TBS mixes genres better than any other emo-core band has ever done.
Upon first listen, most will write Taking Back Sunday off as another lame hardcore/pop-punk rip off act. Critics have lamented about them with comments such as lacking any originality and nowhere near being creative. To some extent, those criticisms are true. Many bands have attempted to mix up genres by adding emotional hardcore screams to an overall pop-punk sound, but no one has been able to capture it quite like TBS has. Their end result is nothing shy of a perfect blend of punk, rock, emo, and hardcore, overflowing with passion and emotion. Now, before you write Taking Back Sunday off as another Victory (Thursday) rip off band, read the remainder of this review.
What makes TBS so special is the dual vocal attacks; by attack I suggest that as a listener, you will be frequently surprised with the alternating vocal harmonies that lay here, or the sound of a shrill scream midway through a chorus. While dueling vocalists is nothing new, as Jimmy Eat World tried it over five years ago, but they failed to capture the listener much like TBS manages to do. Imagine Saves the Day-style vocals crossed with Thursday-inspired screams. Vocalist Adam Lazzara proves he can belt out hardcore anthems with the best of them on tracks like "Cute Without the 'E' (Cut From the Team)" and "You're So Last Summer", two of the top tracks on this record. The vocals on "Ghost Man on Third" are absolutely phenomenal.
On par with the incredibly impressive vocals is of course the rest of the band. Compared to The Movielife (which guitarist Ed Reyes was an original member of), musically the band is on a much higher level. As influential to the emo-core genre as The Movielife may be, TBS seems to have cultivated the whole punk/emo/core/rock mixture much better. The songs are upbeat and danceable, and the music is much more rocking, making the album far more enjoyable to listen to. The drumming is also non-standard and the riffs will have you rocking out on air guitar in no time at all. TBS also have a great sense of musicality, adding strings "Great Romances of the 20th Century" as well the excellent piano solo on "The Blue Channel".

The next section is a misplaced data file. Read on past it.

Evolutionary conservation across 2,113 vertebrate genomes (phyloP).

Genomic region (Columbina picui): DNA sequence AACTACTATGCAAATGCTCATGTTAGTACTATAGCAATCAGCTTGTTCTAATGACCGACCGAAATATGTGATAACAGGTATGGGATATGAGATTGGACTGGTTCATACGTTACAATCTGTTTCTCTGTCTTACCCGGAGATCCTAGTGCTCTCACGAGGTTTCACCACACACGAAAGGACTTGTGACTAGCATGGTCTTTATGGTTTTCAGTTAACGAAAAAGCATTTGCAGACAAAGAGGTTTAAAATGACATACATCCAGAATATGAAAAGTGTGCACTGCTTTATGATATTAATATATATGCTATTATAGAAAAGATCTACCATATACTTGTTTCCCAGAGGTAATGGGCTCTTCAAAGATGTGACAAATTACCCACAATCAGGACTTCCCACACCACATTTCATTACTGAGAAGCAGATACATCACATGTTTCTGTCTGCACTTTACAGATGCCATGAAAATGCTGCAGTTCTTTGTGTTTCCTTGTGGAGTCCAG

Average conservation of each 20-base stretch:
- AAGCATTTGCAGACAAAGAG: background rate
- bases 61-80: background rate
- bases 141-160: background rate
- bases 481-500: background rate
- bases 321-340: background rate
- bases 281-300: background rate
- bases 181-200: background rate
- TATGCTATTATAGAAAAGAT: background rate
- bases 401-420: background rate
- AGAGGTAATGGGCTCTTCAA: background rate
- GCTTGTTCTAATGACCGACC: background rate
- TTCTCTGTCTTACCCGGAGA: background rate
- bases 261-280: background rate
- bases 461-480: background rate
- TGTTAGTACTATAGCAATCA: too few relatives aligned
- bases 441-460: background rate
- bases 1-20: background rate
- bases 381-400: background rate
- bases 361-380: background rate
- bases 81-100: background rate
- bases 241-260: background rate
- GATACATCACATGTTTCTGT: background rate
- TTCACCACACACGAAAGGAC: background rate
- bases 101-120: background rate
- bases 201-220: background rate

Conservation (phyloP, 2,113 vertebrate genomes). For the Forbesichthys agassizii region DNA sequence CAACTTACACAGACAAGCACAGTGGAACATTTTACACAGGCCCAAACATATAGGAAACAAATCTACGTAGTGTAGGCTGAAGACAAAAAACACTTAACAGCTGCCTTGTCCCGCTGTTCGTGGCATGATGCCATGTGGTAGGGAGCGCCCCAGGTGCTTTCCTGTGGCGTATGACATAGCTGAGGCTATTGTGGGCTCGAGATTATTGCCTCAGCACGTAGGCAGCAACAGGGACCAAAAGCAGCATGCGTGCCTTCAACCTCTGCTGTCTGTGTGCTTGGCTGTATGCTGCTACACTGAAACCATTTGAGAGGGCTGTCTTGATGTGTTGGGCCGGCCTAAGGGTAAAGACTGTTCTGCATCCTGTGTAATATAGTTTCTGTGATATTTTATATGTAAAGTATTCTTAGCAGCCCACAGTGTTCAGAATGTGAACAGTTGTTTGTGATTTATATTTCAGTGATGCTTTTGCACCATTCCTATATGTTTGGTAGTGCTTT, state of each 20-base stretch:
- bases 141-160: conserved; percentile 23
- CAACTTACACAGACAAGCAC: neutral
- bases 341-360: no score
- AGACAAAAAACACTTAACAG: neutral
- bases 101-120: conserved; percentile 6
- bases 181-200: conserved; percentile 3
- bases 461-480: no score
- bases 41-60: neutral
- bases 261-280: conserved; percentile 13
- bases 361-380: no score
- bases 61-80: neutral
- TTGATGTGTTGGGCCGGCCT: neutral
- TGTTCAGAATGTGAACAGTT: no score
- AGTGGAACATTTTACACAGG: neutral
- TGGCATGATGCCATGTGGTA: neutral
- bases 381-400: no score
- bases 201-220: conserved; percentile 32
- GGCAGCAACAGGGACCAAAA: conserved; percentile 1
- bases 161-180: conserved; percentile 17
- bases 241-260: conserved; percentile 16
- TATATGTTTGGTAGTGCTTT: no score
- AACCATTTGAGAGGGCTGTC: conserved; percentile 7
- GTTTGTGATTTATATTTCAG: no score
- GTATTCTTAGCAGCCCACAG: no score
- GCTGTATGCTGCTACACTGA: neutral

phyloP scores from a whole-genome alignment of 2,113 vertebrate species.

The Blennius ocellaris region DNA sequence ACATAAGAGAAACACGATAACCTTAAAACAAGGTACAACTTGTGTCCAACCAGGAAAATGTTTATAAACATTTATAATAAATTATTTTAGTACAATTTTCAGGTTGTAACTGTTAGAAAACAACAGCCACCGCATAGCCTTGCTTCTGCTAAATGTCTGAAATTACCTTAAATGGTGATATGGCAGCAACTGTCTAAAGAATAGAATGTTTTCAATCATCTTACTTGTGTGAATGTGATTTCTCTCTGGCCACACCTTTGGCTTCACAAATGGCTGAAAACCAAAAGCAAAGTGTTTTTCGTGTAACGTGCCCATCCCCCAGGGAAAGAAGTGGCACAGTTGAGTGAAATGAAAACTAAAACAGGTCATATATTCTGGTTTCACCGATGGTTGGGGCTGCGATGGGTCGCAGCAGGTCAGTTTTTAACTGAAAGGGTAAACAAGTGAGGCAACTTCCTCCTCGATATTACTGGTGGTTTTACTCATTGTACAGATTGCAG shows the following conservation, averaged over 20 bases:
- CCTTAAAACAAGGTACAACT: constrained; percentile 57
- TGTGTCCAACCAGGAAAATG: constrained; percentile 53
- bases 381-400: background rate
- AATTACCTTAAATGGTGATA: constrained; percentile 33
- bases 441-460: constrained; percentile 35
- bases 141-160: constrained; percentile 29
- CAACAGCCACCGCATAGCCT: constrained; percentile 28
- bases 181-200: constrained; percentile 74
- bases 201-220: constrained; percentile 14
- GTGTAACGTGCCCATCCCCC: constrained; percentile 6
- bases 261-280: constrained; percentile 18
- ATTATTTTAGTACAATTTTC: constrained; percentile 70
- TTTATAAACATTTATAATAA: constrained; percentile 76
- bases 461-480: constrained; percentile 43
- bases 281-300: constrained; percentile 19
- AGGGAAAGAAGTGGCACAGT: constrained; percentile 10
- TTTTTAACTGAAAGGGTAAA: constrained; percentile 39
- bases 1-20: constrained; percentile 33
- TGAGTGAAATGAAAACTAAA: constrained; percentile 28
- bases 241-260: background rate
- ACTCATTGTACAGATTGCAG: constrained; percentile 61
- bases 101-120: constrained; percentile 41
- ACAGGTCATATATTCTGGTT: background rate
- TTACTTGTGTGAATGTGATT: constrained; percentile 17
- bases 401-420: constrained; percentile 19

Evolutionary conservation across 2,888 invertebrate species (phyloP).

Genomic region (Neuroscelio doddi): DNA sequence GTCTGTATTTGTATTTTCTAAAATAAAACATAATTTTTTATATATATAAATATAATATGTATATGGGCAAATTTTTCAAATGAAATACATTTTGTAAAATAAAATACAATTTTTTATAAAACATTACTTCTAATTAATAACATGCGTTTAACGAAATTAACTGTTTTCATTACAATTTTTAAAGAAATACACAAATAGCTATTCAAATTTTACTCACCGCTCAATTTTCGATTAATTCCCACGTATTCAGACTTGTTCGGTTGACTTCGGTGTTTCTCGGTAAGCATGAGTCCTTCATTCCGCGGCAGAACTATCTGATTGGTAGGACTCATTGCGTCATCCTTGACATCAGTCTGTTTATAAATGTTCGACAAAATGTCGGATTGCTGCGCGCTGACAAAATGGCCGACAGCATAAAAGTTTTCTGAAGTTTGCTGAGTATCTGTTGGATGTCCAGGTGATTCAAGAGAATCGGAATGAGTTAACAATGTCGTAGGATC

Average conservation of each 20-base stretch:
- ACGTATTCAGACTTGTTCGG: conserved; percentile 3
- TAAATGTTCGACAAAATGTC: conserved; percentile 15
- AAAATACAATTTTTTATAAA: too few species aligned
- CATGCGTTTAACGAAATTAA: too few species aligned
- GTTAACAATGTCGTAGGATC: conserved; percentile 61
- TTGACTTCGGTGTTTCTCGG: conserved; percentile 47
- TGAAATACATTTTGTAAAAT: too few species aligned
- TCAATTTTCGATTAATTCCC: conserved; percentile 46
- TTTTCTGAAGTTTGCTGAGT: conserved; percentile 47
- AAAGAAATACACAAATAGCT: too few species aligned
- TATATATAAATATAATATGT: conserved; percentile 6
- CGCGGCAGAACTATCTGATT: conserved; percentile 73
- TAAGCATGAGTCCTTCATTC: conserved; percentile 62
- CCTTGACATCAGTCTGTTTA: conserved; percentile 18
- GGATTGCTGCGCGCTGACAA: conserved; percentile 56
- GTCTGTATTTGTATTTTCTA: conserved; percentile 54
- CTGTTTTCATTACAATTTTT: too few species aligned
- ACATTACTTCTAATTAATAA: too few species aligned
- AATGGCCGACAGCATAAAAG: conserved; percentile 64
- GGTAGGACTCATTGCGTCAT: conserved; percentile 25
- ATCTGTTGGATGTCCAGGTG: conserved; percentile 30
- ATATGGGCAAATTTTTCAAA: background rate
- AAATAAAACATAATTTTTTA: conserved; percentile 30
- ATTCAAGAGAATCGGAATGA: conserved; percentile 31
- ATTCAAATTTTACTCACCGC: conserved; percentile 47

Lyrically, Taking Back Sunday ranks up there with some of the best emo and hardcore bands in recent memory. "You Know How I Do" deals with friends and drug abuse ("We won't stand for hazy eyes anymore. He's smoked out in the back of the van, says he's held up with holding on...."), or dealing with ex-girlfriends like "Bike Scene" ("There are certain things I promised (cross my heart and hope to...) never to let you know. Like: Your silly way of keeping me on the edge of my seat"). "There's No 'I' in Team" also deals with the pains of heartbreak ("I won't lie, it keeps me up till ungodly hours at night. But I can't regret, so just forget it. I started something I couldn't finish, and if we go down then we go down together. Best friends means I pulled the trigger, best friends means you get what you deserve.") However, one of the greatest lines in recent history lies in "You're So Last Summer", ("You could slit my throat and with my one last gasping breath I'd apologize for bleeding on your shirt.").
"Tell All Your Friends" succeeds as a whole. Each track is different, yet consistent enough to find a place on this record. This record will have you and a buddy singing along and rocking out like you are in an emo-core band instantly. As soon as you listen to a song, you won't be changing CDs. It's one of those rare occurrences where you can't just listen to one track; you just HAVE to listen to the entire album. In a way it's something like that. Yeah...I'll stop now.
By the way, their live show is just as good as the album.